America’s unpaid tax bill keeps growing and is now surpassing half a trillion dollars each year, according to new estimates from the Internal Revenue Service.
Individual taxpayers, businesses and corporations collectively owed $688 billion in unpaid taxes for the returns due last year, up from $601 billion the year before that, the federal tax collector said in Thursday projections about the gap between taxes owed and taxes actually paid.
The ballooning unpaid bill in tax years 2021 and 2020 is also up from an average $550 billion each year from tax year 2017 to tax year 2019, the agency said in its projections.
Thursday’s numbers add new fuel to ongoing debates about unpaid taxes, who’s not paying taxes, and how the IRS can recoup the money.
The IRS is ramping up audits and enforcement against rich households and corporations after a major funding boost through the Inflation Reduction Act, enacted last summer.
“This increase in the tax gap underscores the importance of increased IRS compliance efforts on key areas,” IRS Commissioner Danny Werfel said in a statement.
The tax gap is not a measure of illegal activity. It doesn’t capture criminal tax evasion. The gap is an estimate of the difference between the amount the agency actually collects in taxes and the amount the IRS could collect if taxpayers fully reported all of their taxable income and the agency fully taxed it.
After enforcement and late payments, the IRS estimates it will rake back $63 billion of the $688 billion unpaid bill for 2021.
Last month, the IRS said it was focusing on approximately 1,600 millionaires who had tax debts of at least a quarter of a million dollars. The agency said it was also turning its sights on hedge funds, large law firms and partnerships.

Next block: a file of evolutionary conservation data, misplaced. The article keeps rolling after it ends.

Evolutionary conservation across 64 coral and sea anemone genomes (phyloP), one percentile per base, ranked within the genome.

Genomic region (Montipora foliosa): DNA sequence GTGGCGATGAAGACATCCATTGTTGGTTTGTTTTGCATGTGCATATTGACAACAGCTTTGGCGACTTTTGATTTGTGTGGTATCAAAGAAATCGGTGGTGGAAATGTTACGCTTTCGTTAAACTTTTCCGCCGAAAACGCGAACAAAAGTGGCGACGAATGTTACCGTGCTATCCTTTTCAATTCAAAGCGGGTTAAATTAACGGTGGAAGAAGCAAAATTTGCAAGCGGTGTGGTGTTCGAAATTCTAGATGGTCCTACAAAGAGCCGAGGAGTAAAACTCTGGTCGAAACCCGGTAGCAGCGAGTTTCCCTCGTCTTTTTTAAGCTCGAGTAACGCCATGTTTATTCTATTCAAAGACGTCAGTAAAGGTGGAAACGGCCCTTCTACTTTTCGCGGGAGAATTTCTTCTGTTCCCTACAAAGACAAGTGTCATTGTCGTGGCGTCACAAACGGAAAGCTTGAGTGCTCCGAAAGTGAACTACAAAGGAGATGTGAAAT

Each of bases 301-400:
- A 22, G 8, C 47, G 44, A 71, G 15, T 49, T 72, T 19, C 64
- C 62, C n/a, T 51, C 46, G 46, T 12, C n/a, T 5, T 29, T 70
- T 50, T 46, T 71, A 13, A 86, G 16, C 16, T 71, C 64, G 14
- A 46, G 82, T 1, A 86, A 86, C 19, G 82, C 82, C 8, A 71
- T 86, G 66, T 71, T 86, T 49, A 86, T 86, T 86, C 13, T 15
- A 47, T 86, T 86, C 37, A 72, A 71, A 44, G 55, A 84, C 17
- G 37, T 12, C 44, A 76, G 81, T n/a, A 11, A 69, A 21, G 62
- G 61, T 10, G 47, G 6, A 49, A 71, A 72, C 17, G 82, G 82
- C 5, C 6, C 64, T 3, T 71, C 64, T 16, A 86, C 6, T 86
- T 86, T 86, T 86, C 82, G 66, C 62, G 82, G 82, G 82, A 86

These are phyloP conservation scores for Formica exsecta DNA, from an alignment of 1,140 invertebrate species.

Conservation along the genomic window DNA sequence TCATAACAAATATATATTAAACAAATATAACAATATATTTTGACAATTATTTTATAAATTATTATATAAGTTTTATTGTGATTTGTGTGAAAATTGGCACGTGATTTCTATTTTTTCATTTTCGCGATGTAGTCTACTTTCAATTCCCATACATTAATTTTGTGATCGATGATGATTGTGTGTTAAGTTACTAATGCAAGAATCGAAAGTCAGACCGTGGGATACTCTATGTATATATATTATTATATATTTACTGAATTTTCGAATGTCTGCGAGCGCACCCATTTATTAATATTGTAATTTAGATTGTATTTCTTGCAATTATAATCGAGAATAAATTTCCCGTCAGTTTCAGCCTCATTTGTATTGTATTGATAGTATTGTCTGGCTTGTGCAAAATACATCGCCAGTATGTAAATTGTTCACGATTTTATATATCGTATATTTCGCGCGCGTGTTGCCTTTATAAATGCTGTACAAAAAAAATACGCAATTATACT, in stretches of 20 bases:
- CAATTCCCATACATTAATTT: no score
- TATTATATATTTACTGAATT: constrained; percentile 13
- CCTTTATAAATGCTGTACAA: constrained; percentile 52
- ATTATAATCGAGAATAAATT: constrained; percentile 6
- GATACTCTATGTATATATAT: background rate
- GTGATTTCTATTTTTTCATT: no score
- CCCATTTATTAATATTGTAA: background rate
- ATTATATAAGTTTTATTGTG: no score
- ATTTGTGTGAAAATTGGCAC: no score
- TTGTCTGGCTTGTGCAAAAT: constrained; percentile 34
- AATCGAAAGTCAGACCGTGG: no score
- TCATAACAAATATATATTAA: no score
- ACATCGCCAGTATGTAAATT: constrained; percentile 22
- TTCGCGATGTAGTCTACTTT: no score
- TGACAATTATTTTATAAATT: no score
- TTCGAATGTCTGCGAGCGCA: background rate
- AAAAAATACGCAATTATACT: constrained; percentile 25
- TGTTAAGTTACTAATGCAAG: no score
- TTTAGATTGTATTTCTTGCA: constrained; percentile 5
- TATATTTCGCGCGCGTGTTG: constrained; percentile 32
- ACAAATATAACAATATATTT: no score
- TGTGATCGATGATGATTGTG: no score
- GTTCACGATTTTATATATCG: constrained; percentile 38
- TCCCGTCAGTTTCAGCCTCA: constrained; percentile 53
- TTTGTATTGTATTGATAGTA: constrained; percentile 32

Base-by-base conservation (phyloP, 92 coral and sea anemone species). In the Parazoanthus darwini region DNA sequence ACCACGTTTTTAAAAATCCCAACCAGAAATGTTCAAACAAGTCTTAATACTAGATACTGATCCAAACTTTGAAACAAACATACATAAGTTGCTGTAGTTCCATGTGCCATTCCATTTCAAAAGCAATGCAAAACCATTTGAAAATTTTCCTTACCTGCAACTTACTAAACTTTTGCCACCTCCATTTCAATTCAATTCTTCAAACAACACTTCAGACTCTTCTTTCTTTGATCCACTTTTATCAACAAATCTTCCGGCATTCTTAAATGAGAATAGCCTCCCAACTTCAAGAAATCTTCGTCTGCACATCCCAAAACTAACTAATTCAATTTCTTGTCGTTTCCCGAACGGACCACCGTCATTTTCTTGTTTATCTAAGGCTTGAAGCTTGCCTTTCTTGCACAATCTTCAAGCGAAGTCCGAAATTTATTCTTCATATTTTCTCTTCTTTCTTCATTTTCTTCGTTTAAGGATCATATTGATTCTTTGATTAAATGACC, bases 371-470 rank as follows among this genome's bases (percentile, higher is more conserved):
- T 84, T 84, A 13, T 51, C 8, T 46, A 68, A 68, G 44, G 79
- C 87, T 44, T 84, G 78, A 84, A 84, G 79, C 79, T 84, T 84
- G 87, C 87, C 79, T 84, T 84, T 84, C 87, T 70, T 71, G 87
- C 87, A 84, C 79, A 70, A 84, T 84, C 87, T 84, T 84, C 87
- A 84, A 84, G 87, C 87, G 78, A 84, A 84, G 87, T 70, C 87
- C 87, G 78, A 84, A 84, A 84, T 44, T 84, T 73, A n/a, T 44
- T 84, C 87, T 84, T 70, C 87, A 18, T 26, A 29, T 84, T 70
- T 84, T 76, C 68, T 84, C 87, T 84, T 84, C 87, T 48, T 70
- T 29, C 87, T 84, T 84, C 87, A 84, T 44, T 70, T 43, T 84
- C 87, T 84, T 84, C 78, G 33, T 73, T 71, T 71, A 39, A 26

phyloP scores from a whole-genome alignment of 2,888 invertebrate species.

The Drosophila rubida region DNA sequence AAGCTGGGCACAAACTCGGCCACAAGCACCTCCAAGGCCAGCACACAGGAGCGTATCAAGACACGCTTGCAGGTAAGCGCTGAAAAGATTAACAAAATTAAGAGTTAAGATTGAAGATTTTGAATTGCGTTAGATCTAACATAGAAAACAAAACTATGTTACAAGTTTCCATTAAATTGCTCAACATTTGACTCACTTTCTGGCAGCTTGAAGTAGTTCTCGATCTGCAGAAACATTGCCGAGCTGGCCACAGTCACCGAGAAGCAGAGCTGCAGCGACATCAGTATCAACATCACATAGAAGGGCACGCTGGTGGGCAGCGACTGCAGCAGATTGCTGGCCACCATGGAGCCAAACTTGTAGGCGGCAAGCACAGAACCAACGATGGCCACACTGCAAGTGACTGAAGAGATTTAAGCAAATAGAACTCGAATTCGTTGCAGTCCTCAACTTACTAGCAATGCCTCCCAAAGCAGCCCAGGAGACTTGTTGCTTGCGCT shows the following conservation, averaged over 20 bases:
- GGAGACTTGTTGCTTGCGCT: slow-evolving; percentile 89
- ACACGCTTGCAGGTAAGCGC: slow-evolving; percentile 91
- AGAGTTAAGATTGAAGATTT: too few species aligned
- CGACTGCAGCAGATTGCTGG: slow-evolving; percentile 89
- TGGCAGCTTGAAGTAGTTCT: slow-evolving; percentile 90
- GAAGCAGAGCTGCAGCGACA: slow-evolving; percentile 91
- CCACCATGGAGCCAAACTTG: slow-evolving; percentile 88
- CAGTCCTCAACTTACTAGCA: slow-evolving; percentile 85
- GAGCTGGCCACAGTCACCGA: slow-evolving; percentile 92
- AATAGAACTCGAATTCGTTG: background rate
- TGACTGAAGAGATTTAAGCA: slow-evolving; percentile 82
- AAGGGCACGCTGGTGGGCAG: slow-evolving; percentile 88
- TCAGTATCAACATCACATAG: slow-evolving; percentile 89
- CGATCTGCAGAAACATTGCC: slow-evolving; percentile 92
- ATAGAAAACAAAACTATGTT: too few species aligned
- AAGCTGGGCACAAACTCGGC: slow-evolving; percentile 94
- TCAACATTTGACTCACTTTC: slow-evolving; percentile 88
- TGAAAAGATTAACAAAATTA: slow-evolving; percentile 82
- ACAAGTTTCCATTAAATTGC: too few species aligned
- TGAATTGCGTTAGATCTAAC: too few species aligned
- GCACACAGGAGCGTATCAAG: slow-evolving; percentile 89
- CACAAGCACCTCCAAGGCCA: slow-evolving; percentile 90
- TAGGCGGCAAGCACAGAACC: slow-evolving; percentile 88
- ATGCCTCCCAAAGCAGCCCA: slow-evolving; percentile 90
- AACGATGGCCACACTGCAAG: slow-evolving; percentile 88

On Wednesday, Microsoft
put out a Securities and Exchange Commission filing about a notice it received from the IRS. The tax agency said Microsoft allegedly owed $28.9 billion in back taxes, plus interest and fines for tax years 2004 through 2013. Microsoft said it will “vigorously contest” the IRS claim.
Measuring the tax gap is an inexact science and there’s a range of numbers. The Biden administration’s Treasury Department has previously estimated it’s around $600 billion each year, pinning the blame for more than a quarter of the missing tax dollars on the top 1% of households.
Former IRS Commissioner Charles Rettig once said the gap could be up to $1 trillion each year, considering the missing money that cryptocurrency holders should be reporting.
The latest numbers are based on models and past data that pre-date the wider spread of cryptocurrency into the economy so it’s difficult to measure the full impact of non-compliance from crypto holders, IRS officials noted.
Thursday’s large estimated increases in the tax gap are explained by the growing pool of tax money that’s been fueled by an economy generating more income in recent years, said Barry Johnson, deputy chief data and analytics officer.
The major driver of unpaid tax bills isn’t that taxpayers aren’t filing their returns, it’s the under-reporting of taxable income. Despite the projected increase in the tax gap, the voluntary compliance rate — which measures the amount of taxes paid on time against the full tax tab — has remained around 85% for years, IRS estimates show.
The IRS can only tax the income that it knows about, the agency says. Wages, salary and tips are subject to withholdings and plenty of documentation that the IRS can easily see. This source of income accounted for 1% of the estimated tax gap in 2021, the IRS said.
But money generated through income sources with little or no documentation, such as income from certain business partnerships and LLCs, accounted for nearly one-quarter of the tax gap in the 2021 tax year, the IRS noted.
Richer taxpayers tend to be the ones reporting income through parts of the tax code will slim or little documentation, Treasury Department officials have said.
Under-reported and under-paid corporate income taxes accounted for less than 10% of the projected tax gap in 2021. Business income and non-business income connected to individual income tax returns accounted for more than 40% of the gap.
The IRS announced plans last month to hire 3,700 employees to focus on large corporations and partnerships. The latest tax gap projections were a reminder of the need to step up enforcement, Werfel said. “These steps are urgent in many ways, including adding more fairness to the tax system, protecting those who pay their taxes and working to combat the tax gap.”
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